To Celebrate the Wonder-Filled Life of Thich Nhat Hanh (1926-2022) – A Poem of Jane Hirschfield and One of Mine

The Caligraphy of Thich Nhat Hanh, from This Moment is Full of Wonders, Chronicle Books, 2015

A Golden Shovel to Celebrate the Life of Thich Nhat Hanh

The most beautiful place of Heaven is on Earth.

—Thich Nhat Hanh from This Moment is Full of Wonders, Chronicle Books, 2015

Breathing in, I calm my body
Breathing out, I smile.
Dwelling in the present moment,
I know this is a wonderful moment.

—Thich Nhat Hanh, ibid

And the most beautiful breath I breathe in is the
one I breathe in now, on the day of your death, and the most
beautiful Sun is the one that reached the most beautiful
lake I walked by today, its burning silvers, water and ice, a place
never commonplace but especially, not this day after weeks of
cold and snow and gray, its ten thousand tones of gray, and heaven
will be open for gray won’t it Lord? I pray it will be if it is
to be true that heaven is also here on earth but on
this day, no gray, only a sun sharing heaven in a lake on earth.

Richard Osler, previously unpublished, January 22nd, 2022

Caligraphy by Thich Nhat Hanh, Chronicle Books, 2015

The extraordinary ninety-five-year life of the Buddhist monk and Zen master, Thich Nhat Hanh, ended today in the village of Hue in  central Vietnam in the Tu Hieu temple, the temple he entered as a novice monk at age sixteen. His last years after a stroke were spent in Vietnam, a country that exiled him two-fold when it was North and South Vietnam. Both countries banned him. That ban, because of his peace activism against the Vietnam war, lasted for thirty-nine years.

My mindfulness practice this month is writing a poem a day with six other dear friends, the eleventh year I have written a poem-a-day in January, and, today, hearing of the death of Thich Nhat Hanh I though I would write a poem in his memory and honour. So, I picked up the gorgeous volume of his calligraphy and looked through the sayings and koans there and found this: the most beautiful place of Heaven is on Earth. What a great epigraph for my poem I thought and then I thought I could go one better, use that saying to make a Golden Shovel poem (a form introduced by American poet Terrance Hayes). Thich Nhat Hanh’s line can be found vertically by reading the last word of each line in my poem from top to bottom.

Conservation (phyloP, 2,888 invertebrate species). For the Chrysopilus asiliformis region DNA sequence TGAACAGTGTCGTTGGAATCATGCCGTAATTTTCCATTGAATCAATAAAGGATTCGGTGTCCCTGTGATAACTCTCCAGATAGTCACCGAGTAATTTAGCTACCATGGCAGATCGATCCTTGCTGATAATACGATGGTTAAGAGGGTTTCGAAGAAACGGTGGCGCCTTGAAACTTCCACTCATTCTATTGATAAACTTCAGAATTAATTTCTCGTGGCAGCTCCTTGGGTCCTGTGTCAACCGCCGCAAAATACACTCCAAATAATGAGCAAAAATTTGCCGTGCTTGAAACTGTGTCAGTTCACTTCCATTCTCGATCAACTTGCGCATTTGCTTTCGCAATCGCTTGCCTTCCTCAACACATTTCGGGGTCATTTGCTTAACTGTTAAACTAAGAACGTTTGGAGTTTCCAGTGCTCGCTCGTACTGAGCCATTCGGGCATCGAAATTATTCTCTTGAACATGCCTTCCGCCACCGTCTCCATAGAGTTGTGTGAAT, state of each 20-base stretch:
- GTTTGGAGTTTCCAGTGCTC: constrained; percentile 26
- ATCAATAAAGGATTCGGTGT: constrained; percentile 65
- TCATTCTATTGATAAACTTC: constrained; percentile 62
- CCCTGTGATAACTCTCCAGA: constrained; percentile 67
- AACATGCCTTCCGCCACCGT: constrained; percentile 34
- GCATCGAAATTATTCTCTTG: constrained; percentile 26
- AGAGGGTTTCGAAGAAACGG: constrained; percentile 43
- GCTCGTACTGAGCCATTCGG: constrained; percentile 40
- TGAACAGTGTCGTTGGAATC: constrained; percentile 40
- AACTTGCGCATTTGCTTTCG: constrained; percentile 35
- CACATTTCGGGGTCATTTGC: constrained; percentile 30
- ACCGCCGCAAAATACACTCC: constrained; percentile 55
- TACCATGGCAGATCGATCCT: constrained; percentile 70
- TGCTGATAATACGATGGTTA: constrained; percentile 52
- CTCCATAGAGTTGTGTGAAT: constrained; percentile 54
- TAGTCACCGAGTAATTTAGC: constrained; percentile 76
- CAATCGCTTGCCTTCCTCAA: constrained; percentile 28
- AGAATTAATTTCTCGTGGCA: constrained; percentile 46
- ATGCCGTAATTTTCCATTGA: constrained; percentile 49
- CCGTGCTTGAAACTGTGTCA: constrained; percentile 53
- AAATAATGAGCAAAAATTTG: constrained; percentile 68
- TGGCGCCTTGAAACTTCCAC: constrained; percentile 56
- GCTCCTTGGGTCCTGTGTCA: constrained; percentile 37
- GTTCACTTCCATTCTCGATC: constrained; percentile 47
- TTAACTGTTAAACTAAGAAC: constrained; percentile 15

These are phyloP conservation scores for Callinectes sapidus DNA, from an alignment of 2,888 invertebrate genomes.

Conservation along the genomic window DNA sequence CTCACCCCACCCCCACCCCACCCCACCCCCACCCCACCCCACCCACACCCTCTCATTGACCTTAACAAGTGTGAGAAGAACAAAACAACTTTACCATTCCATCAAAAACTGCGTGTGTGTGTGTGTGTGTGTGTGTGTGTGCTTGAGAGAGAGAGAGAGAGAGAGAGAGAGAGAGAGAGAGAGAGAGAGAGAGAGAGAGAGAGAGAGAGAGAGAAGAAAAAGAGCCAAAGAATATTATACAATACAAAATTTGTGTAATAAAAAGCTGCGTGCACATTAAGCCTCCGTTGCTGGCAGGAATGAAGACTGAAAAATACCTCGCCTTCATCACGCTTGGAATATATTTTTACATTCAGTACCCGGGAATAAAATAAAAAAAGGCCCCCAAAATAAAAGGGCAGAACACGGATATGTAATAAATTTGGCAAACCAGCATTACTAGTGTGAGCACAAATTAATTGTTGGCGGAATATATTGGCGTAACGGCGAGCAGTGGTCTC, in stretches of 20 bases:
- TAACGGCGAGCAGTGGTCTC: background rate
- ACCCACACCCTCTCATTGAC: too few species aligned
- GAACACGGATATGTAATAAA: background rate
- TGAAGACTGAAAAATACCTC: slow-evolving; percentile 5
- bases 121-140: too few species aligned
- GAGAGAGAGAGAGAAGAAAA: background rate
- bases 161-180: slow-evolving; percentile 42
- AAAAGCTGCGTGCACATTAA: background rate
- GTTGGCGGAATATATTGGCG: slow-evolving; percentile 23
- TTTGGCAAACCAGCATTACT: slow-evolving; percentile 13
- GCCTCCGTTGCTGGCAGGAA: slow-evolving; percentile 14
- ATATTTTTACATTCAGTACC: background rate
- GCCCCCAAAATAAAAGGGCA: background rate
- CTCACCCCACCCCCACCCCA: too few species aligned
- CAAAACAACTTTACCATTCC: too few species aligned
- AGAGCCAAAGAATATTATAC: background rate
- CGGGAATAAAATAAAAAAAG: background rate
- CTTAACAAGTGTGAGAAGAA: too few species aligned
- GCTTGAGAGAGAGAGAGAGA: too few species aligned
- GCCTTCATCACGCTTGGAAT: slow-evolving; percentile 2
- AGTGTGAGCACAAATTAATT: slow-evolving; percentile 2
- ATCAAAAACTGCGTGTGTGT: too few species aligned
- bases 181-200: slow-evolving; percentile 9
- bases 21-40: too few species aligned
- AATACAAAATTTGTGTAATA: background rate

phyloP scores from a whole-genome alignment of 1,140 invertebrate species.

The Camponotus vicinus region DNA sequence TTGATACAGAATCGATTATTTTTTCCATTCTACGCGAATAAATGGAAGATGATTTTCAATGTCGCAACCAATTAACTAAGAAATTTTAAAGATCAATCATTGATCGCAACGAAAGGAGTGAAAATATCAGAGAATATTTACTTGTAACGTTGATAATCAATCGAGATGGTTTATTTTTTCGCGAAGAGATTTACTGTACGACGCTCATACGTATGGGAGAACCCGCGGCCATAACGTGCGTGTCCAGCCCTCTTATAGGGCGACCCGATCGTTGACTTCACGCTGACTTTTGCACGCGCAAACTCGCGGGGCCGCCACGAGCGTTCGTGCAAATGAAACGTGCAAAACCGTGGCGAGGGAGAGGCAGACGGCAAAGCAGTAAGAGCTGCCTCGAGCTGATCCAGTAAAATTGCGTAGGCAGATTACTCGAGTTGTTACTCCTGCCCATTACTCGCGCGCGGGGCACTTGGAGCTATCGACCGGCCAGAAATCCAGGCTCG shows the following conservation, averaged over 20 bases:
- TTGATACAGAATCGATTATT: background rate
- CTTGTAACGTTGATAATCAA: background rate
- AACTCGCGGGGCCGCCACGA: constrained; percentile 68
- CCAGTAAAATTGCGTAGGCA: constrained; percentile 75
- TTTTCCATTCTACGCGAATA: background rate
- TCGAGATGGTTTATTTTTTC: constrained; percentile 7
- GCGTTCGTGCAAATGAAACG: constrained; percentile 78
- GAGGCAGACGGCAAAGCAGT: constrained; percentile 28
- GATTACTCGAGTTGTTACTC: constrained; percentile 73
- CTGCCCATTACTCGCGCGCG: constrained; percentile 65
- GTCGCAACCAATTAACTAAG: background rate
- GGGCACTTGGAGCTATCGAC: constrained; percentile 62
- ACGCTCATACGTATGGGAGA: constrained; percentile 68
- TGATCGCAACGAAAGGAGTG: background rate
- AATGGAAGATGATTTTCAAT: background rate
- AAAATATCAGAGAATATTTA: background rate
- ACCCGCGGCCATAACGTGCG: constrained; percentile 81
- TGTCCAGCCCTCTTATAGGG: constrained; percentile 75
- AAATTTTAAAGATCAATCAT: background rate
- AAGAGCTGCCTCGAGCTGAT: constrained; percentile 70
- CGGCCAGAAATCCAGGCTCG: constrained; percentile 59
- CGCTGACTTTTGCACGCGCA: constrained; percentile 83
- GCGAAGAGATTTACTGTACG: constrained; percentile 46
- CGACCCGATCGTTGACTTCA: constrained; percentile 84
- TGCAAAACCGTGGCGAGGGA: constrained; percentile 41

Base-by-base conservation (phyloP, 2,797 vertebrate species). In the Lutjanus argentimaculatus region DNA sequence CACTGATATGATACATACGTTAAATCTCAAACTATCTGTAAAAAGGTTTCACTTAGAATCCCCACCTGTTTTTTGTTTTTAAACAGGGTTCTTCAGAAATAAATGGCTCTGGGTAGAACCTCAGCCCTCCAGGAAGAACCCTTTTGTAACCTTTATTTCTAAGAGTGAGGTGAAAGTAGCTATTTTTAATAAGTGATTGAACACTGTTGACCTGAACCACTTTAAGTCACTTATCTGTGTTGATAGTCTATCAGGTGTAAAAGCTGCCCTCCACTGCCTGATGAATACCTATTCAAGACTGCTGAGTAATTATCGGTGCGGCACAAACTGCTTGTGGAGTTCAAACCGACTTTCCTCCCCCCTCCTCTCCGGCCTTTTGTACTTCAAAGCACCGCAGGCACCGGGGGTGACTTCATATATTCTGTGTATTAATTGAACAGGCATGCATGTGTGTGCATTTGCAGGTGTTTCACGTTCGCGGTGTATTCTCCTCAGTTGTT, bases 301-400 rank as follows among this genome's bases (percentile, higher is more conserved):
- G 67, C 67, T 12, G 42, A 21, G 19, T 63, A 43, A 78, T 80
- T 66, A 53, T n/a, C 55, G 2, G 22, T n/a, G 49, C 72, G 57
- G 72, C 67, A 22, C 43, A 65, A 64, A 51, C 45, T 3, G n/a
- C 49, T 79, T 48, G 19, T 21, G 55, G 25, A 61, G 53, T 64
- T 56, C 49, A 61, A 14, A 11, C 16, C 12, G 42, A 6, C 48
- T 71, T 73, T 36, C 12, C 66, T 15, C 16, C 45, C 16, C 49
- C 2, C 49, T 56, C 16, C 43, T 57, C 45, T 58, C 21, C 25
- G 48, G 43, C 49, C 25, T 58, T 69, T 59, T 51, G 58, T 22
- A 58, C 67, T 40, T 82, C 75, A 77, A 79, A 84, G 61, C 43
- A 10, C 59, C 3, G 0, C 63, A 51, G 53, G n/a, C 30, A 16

As you can see I added another epigraph to my poem which begins his introduction to his book! These four lines sum up for me the heart of his practice and his life. If anyone in our time represented the practice of mindfulness, being in the moment, it was Tich Nhat Hanh. His close to one hundred books, his teaching on multiple continents, the way he lived his life committed to his mindfulness practices. What I didn’t know was that another practice of his was exquisite Zen calligraphy featured in his 2015 book, This Moment is Full of Wonders. And in this book he celebrates as he did for most of his life the idea of inter-being , that  everything in this world is interconnected.

He reminds me in his introduction to his book that when I look at his calligraphy I am looking at so much more. To paraphrase him he began his calligraphy sessions by drinking tea, and in looking into his tea he saw a cloud, one of tea’s former lives, and then it became rain, the rain became water for the tea and then when the tea dispersed inside him it transformed into his calligraphy. But also literally the tea was in his calligraphy, he mixed it into his Chinese ink! There is a saying that poetry is unmixed attention, well what a heart of a poet he had. His extraordinary attention!